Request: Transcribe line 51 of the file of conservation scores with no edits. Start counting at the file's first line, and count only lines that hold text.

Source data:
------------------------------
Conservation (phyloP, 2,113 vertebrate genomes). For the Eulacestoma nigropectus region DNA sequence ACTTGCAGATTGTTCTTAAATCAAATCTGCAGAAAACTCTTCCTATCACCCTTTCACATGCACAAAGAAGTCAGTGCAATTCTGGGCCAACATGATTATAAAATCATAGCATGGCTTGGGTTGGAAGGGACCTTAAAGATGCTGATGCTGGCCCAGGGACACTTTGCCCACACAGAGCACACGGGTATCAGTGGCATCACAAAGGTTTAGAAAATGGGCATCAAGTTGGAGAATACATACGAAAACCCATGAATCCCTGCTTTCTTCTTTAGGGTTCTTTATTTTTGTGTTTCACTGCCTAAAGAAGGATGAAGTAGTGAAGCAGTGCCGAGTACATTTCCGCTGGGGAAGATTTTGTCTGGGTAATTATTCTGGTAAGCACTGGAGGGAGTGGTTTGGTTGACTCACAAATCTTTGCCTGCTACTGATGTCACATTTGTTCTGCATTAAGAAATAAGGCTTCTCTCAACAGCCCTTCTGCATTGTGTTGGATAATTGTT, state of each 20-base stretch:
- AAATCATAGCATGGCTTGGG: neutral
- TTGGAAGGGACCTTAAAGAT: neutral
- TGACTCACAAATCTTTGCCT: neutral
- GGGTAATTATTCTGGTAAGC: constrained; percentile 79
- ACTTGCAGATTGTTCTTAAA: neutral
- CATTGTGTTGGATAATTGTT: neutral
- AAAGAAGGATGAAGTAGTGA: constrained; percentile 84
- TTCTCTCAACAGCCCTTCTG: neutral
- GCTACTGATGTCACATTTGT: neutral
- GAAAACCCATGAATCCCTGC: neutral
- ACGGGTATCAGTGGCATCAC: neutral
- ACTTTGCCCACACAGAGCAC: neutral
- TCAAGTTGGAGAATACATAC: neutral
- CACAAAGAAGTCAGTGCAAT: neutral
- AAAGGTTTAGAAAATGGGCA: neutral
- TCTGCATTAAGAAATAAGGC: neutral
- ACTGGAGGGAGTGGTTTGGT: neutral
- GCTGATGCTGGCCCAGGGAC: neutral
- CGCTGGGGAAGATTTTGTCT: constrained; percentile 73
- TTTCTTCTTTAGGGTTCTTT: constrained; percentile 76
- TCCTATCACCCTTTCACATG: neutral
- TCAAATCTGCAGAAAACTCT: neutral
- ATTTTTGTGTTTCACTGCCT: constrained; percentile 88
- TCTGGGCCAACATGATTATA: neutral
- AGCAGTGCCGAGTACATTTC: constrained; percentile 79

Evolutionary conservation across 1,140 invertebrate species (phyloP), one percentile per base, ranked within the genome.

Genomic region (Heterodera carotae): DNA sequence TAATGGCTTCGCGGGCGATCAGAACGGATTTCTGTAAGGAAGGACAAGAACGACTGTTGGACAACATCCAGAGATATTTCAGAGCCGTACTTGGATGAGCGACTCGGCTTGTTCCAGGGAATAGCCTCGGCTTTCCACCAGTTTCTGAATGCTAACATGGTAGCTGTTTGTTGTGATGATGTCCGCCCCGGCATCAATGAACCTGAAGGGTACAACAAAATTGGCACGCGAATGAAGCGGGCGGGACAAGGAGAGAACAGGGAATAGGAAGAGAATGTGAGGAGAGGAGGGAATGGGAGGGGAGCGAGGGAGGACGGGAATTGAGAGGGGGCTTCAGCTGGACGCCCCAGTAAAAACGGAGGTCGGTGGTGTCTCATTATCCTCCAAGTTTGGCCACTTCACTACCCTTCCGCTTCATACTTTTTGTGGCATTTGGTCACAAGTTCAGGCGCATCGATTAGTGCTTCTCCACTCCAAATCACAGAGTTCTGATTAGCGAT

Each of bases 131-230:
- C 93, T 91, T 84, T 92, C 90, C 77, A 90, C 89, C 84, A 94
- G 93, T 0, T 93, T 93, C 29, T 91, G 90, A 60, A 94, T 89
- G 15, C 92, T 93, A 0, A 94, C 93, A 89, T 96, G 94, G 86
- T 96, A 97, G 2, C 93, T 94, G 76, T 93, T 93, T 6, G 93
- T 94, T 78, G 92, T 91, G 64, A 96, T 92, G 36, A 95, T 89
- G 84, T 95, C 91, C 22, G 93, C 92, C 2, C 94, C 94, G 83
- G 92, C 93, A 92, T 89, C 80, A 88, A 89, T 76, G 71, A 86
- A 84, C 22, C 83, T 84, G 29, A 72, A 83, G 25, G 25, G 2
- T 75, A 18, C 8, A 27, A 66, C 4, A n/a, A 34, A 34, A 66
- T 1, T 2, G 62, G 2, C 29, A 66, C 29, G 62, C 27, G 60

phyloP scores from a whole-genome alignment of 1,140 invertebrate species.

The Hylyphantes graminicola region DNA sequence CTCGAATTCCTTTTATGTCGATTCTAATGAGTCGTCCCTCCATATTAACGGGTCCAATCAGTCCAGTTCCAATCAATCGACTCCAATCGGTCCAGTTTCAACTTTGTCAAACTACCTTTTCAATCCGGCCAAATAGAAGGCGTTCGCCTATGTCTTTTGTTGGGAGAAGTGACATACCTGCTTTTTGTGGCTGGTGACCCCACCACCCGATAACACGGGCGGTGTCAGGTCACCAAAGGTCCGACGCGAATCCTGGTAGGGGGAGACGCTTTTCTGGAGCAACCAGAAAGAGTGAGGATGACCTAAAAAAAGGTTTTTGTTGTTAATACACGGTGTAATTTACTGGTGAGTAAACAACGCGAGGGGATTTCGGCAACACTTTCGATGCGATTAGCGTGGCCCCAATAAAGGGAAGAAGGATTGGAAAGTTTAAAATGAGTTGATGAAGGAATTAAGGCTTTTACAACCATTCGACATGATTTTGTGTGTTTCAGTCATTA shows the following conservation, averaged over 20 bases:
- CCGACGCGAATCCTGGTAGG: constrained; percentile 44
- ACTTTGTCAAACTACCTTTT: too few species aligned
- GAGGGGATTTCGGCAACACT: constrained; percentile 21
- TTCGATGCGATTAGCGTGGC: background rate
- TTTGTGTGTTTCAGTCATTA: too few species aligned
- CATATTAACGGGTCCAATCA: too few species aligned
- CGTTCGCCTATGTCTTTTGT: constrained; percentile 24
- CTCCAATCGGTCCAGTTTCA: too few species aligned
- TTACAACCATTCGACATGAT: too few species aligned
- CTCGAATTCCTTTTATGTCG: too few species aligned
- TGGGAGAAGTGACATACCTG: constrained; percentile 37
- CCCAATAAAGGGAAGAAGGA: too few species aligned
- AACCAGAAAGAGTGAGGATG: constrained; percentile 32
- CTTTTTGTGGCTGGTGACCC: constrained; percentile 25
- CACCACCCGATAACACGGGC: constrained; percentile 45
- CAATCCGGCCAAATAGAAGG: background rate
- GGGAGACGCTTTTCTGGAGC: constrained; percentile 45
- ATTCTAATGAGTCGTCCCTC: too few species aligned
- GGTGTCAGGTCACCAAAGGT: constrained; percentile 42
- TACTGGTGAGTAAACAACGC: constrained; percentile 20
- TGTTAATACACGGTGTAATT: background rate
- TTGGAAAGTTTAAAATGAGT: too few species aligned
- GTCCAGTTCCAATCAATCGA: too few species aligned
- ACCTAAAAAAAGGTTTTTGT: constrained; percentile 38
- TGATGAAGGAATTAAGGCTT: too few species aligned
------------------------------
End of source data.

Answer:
- CTCGAATTCCTTTTATGTCG: too few species aligned